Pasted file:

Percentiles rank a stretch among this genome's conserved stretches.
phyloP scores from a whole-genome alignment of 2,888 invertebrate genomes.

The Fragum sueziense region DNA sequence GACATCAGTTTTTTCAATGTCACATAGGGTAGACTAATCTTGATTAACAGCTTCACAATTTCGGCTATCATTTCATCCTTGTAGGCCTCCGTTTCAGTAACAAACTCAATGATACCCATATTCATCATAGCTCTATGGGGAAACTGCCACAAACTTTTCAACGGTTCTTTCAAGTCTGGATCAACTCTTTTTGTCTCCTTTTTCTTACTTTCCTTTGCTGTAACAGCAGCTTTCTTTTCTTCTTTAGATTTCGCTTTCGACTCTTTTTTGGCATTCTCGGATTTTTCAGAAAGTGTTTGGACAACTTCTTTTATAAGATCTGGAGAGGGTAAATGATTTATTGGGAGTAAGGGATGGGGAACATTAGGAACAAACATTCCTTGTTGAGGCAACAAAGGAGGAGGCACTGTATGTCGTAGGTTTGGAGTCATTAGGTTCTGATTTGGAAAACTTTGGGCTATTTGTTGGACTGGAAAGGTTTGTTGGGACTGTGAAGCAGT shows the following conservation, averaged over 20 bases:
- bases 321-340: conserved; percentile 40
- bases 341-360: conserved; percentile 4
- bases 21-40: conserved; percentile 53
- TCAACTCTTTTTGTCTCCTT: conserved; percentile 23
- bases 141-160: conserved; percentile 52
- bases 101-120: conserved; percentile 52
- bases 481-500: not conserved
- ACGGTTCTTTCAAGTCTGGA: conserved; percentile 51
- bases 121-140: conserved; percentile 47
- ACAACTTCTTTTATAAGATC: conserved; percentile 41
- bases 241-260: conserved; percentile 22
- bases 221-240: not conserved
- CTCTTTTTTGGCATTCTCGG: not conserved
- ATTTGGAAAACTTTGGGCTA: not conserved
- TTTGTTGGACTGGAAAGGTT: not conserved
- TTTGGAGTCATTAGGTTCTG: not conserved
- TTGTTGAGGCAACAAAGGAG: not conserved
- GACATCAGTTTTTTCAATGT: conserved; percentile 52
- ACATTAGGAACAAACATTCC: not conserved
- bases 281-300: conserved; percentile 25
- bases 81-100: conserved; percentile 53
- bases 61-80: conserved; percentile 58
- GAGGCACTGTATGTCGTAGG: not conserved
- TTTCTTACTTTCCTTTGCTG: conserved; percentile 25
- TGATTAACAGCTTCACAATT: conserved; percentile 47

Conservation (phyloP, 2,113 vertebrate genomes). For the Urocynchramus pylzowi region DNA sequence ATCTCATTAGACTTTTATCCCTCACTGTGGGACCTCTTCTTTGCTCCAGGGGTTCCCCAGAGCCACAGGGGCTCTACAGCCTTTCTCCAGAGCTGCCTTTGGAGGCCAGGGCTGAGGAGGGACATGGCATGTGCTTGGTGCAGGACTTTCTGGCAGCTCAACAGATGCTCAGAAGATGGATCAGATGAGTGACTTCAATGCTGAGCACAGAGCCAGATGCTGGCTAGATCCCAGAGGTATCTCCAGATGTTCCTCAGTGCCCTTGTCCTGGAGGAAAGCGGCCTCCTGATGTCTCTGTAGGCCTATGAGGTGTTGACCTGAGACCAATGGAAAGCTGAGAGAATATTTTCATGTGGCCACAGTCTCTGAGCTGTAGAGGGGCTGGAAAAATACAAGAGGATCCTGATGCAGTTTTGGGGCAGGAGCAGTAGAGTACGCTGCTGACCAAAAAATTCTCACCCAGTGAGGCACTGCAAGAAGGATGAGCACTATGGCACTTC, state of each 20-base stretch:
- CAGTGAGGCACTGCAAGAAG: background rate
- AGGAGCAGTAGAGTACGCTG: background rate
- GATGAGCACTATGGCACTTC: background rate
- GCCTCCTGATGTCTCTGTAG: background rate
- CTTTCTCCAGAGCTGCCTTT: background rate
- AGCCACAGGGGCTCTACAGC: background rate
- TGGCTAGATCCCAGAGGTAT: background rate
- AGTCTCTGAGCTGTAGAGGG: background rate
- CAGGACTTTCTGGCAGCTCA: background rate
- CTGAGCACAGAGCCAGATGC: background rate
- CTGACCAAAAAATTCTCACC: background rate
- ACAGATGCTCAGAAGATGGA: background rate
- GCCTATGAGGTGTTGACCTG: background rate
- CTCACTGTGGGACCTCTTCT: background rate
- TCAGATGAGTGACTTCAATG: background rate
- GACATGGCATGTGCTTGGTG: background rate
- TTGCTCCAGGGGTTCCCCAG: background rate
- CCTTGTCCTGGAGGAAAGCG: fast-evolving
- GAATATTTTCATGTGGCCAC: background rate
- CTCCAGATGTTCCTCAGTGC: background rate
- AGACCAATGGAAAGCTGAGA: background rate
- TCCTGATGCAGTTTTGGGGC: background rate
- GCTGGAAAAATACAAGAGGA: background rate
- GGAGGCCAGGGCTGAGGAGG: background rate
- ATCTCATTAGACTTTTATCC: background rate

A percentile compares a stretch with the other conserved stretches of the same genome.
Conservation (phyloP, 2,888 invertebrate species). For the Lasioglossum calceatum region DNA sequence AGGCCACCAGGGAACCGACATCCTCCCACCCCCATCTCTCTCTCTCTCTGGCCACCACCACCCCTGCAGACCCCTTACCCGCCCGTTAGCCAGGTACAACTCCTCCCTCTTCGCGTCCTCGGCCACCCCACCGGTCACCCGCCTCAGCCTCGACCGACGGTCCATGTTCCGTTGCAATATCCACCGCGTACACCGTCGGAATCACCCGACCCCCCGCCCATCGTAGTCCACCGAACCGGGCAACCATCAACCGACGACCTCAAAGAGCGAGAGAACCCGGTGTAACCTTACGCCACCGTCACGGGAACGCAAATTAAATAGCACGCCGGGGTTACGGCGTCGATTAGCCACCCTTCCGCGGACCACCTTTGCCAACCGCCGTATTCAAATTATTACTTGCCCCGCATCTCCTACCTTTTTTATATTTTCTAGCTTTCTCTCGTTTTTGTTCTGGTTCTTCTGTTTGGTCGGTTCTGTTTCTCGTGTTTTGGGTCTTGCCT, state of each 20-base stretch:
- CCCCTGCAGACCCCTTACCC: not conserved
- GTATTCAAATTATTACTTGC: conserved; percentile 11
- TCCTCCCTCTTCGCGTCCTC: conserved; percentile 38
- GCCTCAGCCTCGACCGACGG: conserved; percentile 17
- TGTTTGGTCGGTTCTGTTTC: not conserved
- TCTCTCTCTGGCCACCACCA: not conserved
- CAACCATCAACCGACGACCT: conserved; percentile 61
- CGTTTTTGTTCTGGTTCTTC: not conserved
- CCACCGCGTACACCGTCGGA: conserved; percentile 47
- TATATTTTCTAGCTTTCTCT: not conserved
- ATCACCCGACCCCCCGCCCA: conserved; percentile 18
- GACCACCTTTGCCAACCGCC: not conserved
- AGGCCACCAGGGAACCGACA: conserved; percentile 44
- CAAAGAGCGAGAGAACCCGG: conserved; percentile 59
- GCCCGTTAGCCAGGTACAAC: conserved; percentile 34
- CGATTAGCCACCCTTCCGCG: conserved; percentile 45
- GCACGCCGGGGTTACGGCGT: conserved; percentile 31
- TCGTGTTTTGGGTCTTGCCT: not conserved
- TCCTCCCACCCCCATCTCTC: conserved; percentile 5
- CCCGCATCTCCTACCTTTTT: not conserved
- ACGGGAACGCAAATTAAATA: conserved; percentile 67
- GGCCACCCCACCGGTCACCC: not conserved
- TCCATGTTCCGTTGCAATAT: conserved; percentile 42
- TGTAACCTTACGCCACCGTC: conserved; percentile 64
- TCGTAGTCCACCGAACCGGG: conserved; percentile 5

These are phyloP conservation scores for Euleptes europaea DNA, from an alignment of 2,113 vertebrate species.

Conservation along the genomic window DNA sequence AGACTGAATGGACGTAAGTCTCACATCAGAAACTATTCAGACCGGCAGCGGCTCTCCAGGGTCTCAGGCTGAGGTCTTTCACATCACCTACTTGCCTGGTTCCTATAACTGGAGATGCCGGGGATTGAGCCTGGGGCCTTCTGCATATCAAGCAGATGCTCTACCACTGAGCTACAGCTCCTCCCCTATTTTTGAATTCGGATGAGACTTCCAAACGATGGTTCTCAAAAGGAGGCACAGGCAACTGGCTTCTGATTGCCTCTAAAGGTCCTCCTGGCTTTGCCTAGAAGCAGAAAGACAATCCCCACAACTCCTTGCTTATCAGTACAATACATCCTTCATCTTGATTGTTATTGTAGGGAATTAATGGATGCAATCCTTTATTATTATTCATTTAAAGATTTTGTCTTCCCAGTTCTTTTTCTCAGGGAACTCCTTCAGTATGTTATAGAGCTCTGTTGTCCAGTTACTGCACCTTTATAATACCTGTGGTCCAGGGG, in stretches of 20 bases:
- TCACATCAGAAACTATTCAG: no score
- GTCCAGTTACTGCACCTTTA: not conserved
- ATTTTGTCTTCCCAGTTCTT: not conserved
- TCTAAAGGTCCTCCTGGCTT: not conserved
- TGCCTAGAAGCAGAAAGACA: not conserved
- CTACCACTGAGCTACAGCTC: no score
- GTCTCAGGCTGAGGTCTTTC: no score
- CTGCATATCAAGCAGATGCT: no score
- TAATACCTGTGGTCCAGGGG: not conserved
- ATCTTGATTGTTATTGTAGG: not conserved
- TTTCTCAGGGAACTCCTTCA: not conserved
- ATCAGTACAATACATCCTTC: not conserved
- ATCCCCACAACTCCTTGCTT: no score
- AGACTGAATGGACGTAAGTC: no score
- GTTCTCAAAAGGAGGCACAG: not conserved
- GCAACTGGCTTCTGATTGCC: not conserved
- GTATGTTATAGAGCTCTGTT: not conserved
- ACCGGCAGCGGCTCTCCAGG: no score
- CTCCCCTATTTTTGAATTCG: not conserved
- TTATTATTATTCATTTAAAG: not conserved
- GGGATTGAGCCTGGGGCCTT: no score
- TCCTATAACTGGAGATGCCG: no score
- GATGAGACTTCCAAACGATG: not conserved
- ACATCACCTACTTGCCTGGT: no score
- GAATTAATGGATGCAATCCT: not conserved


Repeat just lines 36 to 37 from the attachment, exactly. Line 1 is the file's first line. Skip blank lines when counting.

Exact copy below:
- TGGCTAGATCCCAGAGGTAT: background rate
- AGTCTCTGAGCTGTAGAGGG: background rate